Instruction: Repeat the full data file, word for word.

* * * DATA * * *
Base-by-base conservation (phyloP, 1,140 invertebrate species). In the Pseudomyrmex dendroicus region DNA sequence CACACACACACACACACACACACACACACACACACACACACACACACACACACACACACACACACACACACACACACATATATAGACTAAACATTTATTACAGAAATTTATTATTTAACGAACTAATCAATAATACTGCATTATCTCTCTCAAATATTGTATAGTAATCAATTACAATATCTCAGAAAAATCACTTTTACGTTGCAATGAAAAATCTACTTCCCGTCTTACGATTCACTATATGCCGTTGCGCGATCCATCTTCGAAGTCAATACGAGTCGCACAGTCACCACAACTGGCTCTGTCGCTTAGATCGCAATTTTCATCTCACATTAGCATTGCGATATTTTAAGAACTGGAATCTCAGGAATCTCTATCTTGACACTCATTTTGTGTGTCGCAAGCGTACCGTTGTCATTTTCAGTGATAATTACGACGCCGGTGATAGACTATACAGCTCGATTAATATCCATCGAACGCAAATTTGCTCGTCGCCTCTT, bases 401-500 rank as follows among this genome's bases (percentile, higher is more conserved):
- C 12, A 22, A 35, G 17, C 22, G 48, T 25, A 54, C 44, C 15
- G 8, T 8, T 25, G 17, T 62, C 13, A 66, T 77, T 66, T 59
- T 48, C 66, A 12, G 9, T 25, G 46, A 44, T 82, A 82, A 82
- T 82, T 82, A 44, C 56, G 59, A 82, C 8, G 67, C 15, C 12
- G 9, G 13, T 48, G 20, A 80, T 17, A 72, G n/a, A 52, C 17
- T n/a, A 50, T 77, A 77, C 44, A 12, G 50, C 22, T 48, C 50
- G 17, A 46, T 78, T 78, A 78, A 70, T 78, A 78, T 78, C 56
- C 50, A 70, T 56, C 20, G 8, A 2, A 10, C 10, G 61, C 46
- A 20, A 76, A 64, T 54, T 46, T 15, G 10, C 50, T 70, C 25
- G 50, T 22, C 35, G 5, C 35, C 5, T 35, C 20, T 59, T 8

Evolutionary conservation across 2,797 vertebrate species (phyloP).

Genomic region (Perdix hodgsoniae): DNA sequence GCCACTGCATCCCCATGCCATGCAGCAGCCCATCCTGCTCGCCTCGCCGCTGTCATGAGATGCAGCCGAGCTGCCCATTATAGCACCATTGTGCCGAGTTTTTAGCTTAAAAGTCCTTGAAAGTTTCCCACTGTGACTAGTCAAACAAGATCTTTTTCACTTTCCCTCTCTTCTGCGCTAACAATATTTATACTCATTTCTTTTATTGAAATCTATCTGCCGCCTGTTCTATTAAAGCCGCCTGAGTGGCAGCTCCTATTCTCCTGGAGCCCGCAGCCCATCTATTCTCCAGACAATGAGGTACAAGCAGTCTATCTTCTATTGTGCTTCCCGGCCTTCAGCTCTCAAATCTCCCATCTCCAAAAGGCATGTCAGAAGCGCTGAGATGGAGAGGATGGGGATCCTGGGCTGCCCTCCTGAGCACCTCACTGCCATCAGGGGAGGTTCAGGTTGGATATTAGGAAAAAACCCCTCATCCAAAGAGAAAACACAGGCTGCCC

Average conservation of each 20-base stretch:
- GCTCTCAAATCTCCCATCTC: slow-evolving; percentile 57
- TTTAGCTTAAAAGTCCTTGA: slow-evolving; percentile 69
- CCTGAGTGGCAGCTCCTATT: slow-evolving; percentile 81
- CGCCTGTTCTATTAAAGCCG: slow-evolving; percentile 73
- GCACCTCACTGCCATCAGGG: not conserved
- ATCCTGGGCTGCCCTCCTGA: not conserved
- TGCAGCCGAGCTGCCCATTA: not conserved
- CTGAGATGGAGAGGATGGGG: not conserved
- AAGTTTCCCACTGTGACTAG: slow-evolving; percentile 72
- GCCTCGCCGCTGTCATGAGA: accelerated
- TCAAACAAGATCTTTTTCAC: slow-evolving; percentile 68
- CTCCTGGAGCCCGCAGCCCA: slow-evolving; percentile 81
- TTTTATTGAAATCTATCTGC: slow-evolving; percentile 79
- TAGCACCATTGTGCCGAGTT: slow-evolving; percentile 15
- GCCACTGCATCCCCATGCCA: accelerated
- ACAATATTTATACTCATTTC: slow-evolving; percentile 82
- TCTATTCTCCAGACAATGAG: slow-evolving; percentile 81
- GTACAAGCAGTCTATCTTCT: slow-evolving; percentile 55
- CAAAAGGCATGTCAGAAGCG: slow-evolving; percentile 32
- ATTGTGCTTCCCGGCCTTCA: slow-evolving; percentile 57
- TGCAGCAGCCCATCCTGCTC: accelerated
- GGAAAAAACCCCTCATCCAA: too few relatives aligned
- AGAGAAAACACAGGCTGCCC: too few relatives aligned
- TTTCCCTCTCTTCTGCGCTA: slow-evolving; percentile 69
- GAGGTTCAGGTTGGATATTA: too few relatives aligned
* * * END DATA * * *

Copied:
Base-by-base conservation (phyloP, 1,140 invertebrate species). In the Pseudomyrmex dendroicus region DNA sequence CACACACACACACACACACACACACACACACACACACACACACACACACACACACACACACACACACACACACACACATATATAGACTAAACATTTATTACAGAAATTTATTATTTAACGAACTAATCAATAATACTGCATTATCTCTCTCAAATATTGTATAGTAATCAATTACAATATCTCAGAAAAATCACTTTTACGTTGCAATGAAAAATCTACTTCCCGTCTTACGATTCACTATATGCCGTTGCGCGATCCATCTTCGAAGTCAATACGAGTCGCACAGTCACCACAACTGGCTCTGTCGCTTAGATCGCAATTTTCATCTCACATTAGCATTGCGATATTTTAAGAACTGGAATCTCAGGAATCTCTATCTTGACACTCATTTTGTGTGTCGCAAGCGTACCGTTGTCATTTTCAGTGATAATTACGACGCCGGTGATAGACTATACAGCTCGATTAATATCCATCGAACGCAAATTTGCTCGTCGCCTCTT, bases 401-500 rank as follows among this genome's bases (percentile, higher is more conserved):
- C 12, A 22, A 35, G 17, C 22, G 48, T 25, A 54, C 44, C 15
- G 8, T 8, T 25, G 17, T 62, C 13, A 66, T 77, T 66, T 59
- T 48, C 66, A 12, G 9, T 25, G 46, A 44, T 82, A 82, A 82
- T 82, T 82, A 44, C 56, G 59, A 82, C 8, G 67, C 15, C 12
- G 9, G 13, T 48, G 20, A 80, T 17, A 72, G n/a, A 52, C 17
- T n/a, A 50, T 77, A 77, C 44, A 12, G 50, C 22, T 48, C 50
- G 17, A 46, T 78, T 78, A 78, A 70, T 78, A 78, T 78, C 56
- C 50, A 70, T 56, C 20, G 8, A 2, A 10, C 10, G 61, C 46
- A 20, A 76, A 64, T 54, T 46, T 15, G 10, C 50, T 70, C 25
- G 50, T 22, C 35, G 5, C 35, C 5, T 35, C 20, T 59, T 8

Evolutionary conservation across 2,797 vertebrate species (phyloP).

Genomic region (Perdix hodgsoniae): DNA sequence GCCACTGCATCCCCATGCCATGCAGCAGCCCATCCTGCTCGCCTCGCCGCTGTCATGAGATGCAGCCGAGCTGCCCATTATAGCACCATTGTGCCGAGTTTTTAGCTTAAAAGTCCTTGAAAGTTTCCCACTGTGACTAGTCAAACAAGATCTTTTTCACTTTCCCTCTCTTCTGCGCTAACAATATTTATACTCATTTCTTTTATTGAAATCTATCTGCCGCCTGTTCTATTAAAGCCGCCTGAGTGGCAGCTCCTATTCTCCTGGAGCCCGCAGCCCATCTATTCTCCAGACAATGAGGTACAAGCAGTCTATCTTCTATTGTGCTTCCCGGCCTTCAGCTCTCAAATCTCCCATCTCCAAAAGGCATGTCAGAAGCGCTGAGATGGAGAGGATGGGGATCCTGGGCTGCCCTCCTGAGCACCTCACTGCCATCAGGGGAGGTTCAGGTTGGATATTAGGAAAAAACCCCTCATCCAAAGAGAAAACACAGGCTGCCC

Average conservation of each 20-base stretch:
- GCTCTCAAATCTCCCATCTC: slow-evolving; percentile 57
- TTTAGCTTAAAAGTCCTTGA: slow-evolving; percentile 69
- CCTGAGTGGCAGCTCCTATT: slow-evolving; percentile 81
- CGCCTGTTCTATTAAAGCCG: slow-evolving; percentile 73
- GCACCTCACTGCCATCAGGG: not conserved
- ATCCTGGGCTGCCCTCCTGA: not conserved
- TGCAGCCGAGCTGCCCATTA: not conserved
- CTGAGATGGAGAGGATGGGG: not conserved
- AAGTTTCCCACTGTGACTAG: slow-evolving; percentile 72
- GCCTCGCCGCTGTCATGAGA: accelerated
- TCAAACAAGATCTTTTTCAC: slow-evolving; percentile 68
- CTCCTGGAGCCCGCAGCCCA: slow-evolving; percentile 81
- TTTTATTGAAATCTATCTGC: slow-evolving; percentile 79
- TAGCACCATTGTGCCGAGTT: slow-evolving; percentile 15
- GCCACTGCATCCCCATGCCA: accelerated
- ACAATATTTATACTCATTTC: slow-evolving; percentile 82
- TCTATTCTCCAGACAATGAG: slow-evolving; percentile 81
- GTACAAGCAGTCTATCTTCT: slow-evolving; percentile 55
- CAAAAGGCATGTCAGAAGCG: slow-evolving; percentile 32
- ATTGTGCTTCCCGGCCTTCA: slow-evolving; percentile 57
- TGCAGCAGCCCATCCTGCTC: accelerated
- GGAAAAAACCCCTCATCCAA: too few relatives aligned
- AGAGAAAACACAGGCTGCCC: too few relatives aligned
- TTTCCCTCTCTTCTGCGCTA: slow-evolving; percentile 69
- GAGGTTCAGGTTGGATATTA: too few relatives aligned